Additional MinuteClinic locations are expected to open inside CVS/pharmacy stores in the District of Columbia in 2010. There are 23 MinuteClinic healthcare centers inside select CVS/pharmacy stores in Northern Virginia and Maryland counties surrounding the District of Columbia.

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NVHR: New data finding less than 1-in-5 hepatitis C patients receiving antiviral therapy

BY Allison Cerra

WASHINGTON New peer-reviewed data finding that fewer than one-fifth of the nearly 4 million Americans infected with chronic hepatitis C virus have received antiviral therapy in recent years should be a wake-up call that Congress needs to move urgently on bipartisan legislation to support new state-based detection, research, and surveillance efforts, the National Viral Hepatitis Roundtable said Tuesday.

The research trends identified in the new study were conducted by researchers at the University of Michigan and published in the December issue of Hepatology, a journal of the American Association for the Study of Liver Diseases. Among the key findings:

  • Only about 663,000 of the estimated 3.9 million Americans infected with chronic hepatitis C virus received antiviral therapy between 2002 and 2007
  • Treatment rates appear to be declining in part because only one-half of all HCV patients know they are infected
  • Barriers to HCV screening including the absence of health insurance coverage, limited access to standard medical care, and lower priority of HCV testing by primary care physicians; and
  • Increased public health efforts are needed to improve access to antiviral therapy and the researchers recommend further research of health services delivery and quality of care for HCV patients.

NVHR, a coalition dedicated to reducing the incidence of infection, morbidity, and mortality from viral hepatitis in the United States, warned that without congressional action, millions of Americans infected with chronic hepatitis C virus are at serious risk of developing cirrhosis, liver cancer, and liver failure, which will add billions of dollars in unnecessary costs to our healthcare system every year, NVHR said. According to research firm Milliman, the cost of chronic hepatitis C virus infection alone could reach $85 billion annually by 2024.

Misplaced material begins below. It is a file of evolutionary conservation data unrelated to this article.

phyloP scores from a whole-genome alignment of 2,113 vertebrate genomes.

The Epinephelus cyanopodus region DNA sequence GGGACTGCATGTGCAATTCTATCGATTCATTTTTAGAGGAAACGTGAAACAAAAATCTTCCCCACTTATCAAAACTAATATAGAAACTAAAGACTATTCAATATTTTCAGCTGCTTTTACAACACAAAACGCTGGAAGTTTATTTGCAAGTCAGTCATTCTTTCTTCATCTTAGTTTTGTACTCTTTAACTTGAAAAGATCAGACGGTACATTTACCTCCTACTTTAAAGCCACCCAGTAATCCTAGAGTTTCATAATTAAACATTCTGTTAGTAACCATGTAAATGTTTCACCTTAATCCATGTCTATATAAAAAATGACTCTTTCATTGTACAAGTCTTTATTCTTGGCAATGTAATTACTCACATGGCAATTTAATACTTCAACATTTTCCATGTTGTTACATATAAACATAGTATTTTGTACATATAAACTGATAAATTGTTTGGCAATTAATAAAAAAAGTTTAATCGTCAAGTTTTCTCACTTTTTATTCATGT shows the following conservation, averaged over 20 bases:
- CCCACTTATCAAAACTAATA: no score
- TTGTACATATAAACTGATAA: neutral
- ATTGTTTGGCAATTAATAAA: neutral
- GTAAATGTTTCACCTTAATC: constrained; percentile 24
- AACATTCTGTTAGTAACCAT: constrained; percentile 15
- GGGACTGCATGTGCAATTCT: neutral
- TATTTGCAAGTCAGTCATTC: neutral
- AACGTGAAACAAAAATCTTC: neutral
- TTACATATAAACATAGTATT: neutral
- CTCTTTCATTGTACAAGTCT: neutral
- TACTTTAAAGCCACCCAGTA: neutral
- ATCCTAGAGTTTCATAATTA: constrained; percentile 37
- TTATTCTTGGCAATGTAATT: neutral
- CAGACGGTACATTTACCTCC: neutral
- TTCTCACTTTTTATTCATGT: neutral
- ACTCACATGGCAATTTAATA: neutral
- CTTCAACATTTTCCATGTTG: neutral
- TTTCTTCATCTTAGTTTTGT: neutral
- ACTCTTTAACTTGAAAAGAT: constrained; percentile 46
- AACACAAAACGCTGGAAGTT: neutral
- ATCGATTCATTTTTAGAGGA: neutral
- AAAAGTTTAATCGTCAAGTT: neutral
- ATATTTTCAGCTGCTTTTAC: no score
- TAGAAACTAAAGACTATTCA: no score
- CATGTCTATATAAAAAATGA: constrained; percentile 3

Last month, bipartisan legislation, The Viral Hepatitis and Liver Cancer Control Act, was introduced in the House of Representatives by Reps. Mike Honda, D-Calif., and Charles Dent, R-Pa., and co-sponsored by 10 House members.  H.R. 3974 would support a comprehensive prevention, research, and medical management referral program for chronic hepatitis B and chronic hepatitis C virus infection. The bill would provide a relatively modest $90 million in funding in 2011 (with additional funding thereafter) that will increase the ability of the Centers for Disease Control and Prevention to support state health departments in their prevention, immunization and surveillance efforts.

“These shocking data should serve as a wake-up call that current public-health detection, treatment, and surveillance efforts for chronic hepatitis C viral infection are wholly inadequate,” said NVHR chair Lorren Sandt. “In terms of detection and treatment, the proverbial low-hanging fruit has been picked.  In order to help our system reach under-served populations, Congress needs to act now on the bipartisan Honda-Dent legislation. Without action from Washington to support state-based efforts, millions of Americans will suffer from severe hepatitis-related complications and cost our health system tens of billions of dollars annually in avoidable medical costs.”